I have been a meditation practitioner for most of my life. Over the last 3 years I have been on retreat working on ways to bring my meditation practice into the way I interact online. The Still Web project is my way to engage with the idea that digital stillness and dialogue is about training the mind not choosing the right technology. As Thich Nhat Hanh wisely reminds us, no device can change a blocked mind.
We can change how we relate to our devices and through this create a space for dialogue that is about discovery and mind walking rather than finding ever more creative ways for our well-trodden views to prevail over others. This blog post is a first attempt to translate what is a fairly advanced meditation practice, insight dialogue, into ideas we can use to build a collaborative blogging methodology where,
“we are not trying to make our points prevail or, if we are, we look at that. Our challenge is to see when each of us is trying to prevail, because if anybody prevails it means the dialogue has failed” (David Bohm).
Insight Dialogue is an interpersonal meditation practice developed by Gregory Kramer. I say it is a fairly advanced practice because it is usually not taught until one’s own individual meditation practice is well established. This is because it requires us to control our habit mind in the most challenging of situations, when we are talking to each other. It relies on 6 simple guidelines that take a lifetime or two to practice.
The challenge for us here is to explore how something that is taught face to face in long retreats at monasteries and retreat centres, can be useful to generate a different kind of interaction with our devices and through this the possibility of opening up a new conversational space online.
It turns out that Gregory Kramer has given us a helping hand. Online insight dialogue has been going on since 1995 and the guidelines have a track record in helping people run both synchronous and asynchronous meditation sessions online. I have read his book many times, but only today as we start to explore what collaborative digital dialogue might mean, I notice a whole section in the book on precisely how to use the guidelines for online interpersonal meditation practice. What was interesting to me in this section of the book was this comment,
Using the Insight Dialogue guidelines during other online meetings—an increasingly common aspect of daily life—helps people manifest greater mindfulness and calm in those encounters. Such practice can help temper the emotional outbursts, or flaming, that can arise online in the absence of aural and visual cues. Text-based practice centers around the simple fact that the words shared in meditation remain visible on the screen long after they are “spoken.”
So Gregory Kramer is already hinting in 2012 at the potential value of this approach in online interaction. He also clearly states that a possible advantage of text-based asynchronous dialogue is ‘a reflective quality of practice not available in video conferencing or in-person practice and can be reason enough to opt for text-based practice.’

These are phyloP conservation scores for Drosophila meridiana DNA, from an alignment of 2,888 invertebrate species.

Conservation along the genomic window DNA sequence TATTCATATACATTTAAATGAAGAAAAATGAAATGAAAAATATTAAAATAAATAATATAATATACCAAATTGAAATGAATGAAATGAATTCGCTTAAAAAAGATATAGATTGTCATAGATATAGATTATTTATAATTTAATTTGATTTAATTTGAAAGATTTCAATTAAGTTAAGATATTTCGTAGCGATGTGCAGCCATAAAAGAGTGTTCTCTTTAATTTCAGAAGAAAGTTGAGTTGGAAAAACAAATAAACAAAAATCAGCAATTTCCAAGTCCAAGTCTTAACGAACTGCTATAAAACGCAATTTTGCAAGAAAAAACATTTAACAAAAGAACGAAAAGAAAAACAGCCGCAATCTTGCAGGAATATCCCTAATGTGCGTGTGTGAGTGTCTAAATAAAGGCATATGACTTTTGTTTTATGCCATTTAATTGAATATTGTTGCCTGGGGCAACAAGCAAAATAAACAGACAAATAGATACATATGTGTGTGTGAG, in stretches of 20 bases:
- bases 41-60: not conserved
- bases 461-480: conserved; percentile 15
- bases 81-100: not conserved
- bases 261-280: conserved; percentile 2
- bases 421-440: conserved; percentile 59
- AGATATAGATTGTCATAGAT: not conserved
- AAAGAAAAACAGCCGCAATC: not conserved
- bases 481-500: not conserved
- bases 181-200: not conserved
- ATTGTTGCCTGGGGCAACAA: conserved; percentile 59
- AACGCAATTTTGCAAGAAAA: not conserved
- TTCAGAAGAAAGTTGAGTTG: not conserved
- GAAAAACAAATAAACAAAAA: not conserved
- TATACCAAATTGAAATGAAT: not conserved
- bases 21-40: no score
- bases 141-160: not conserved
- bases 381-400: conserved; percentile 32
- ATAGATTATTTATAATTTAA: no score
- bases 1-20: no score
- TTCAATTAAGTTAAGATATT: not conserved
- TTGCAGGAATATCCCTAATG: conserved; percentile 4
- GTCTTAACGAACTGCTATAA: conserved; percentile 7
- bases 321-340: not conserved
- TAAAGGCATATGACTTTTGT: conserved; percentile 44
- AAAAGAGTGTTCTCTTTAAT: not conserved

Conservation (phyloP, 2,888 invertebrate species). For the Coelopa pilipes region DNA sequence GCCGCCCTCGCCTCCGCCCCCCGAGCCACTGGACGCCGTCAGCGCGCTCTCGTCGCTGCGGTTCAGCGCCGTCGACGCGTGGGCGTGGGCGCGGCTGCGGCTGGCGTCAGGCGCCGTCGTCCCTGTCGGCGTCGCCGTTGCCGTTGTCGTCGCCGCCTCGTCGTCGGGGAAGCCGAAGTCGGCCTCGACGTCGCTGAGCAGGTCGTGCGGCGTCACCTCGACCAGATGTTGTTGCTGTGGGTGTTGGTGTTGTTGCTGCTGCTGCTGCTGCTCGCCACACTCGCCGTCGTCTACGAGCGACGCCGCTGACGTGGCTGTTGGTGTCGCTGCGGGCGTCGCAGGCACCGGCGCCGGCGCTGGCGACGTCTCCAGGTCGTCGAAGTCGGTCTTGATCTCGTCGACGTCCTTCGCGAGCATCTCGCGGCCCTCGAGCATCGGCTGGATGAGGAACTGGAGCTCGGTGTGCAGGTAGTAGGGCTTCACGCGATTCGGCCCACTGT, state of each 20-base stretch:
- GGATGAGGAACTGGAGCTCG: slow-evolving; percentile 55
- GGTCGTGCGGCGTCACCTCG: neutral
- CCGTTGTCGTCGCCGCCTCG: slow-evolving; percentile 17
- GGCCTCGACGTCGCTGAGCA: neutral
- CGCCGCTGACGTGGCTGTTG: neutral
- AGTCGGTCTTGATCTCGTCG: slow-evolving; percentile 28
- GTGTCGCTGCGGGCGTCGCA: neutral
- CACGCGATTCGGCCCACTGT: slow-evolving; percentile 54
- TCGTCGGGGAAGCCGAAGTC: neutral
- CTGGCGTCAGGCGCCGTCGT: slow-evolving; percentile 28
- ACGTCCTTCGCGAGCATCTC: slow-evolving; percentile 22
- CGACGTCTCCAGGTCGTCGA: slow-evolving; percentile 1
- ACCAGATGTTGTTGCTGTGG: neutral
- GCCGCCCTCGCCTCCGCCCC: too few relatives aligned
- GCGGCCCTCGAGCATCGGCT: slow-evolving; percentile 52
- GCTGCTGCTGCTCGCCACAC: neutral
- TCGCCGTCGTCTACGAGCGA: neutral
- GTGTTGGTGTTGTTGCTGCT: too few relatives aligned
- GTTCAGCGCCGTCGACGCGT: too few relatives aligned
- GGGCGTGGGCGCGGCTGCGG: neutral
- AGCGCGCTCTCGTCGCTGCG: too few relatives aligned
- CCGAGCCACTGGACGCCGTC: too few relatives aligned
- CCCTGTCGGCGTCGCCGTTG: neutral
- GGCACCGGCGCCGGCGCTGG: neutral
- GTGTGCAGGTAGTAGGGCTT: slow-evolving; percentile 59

It requires a commitment to the pause and to speaking from silence without attachment to outcome. A conversation that is a meander through a country lane not a search for the fastest highway to the destination. Underneath all of that, it requires making the commitment of time. It is okay to set a fixed time, sometimes all we have is a fixed period of time. We do that in meditation. What is less skilful is to decide what content and how much will be ‘done’ once the time period is up. My online session might be just 1 hour; what matters is that the frame of mind I set for that hour is ‘now I will practice digital dialogue’ rather than ‘now I will read 10 posts and comment on 5’.
I know that over the years as I practice insight dialogue, I find myself more and more humble about the truth of just how much ‘we do not see what is actually happening when we are engaged in the activity of thinking’ (David Bohm). I started this journey with the arrogance of a cognitive psychologist who clearly (not) knew what she was thinking as she was acting in the world. Today, I know we simply do not have a clue and when we start to have a clue all we can do is add judgement to ignorance by being critical of our failings or that of others. A perhaps hidden aspect, or hidden to some non-buddhists at least, is the need for overarching compassion in approaching digital dialogue – without it seeing the depth of the pond that is our habit mind (with all the rubbish abandoned at the bottom over the years) is something most humans cannot bear to sit with for long.
Below I have taken highlights from the section that speaks to online insight dialogue and the use of the guidelines and recorded a short podcast. Let’s see what you make of it.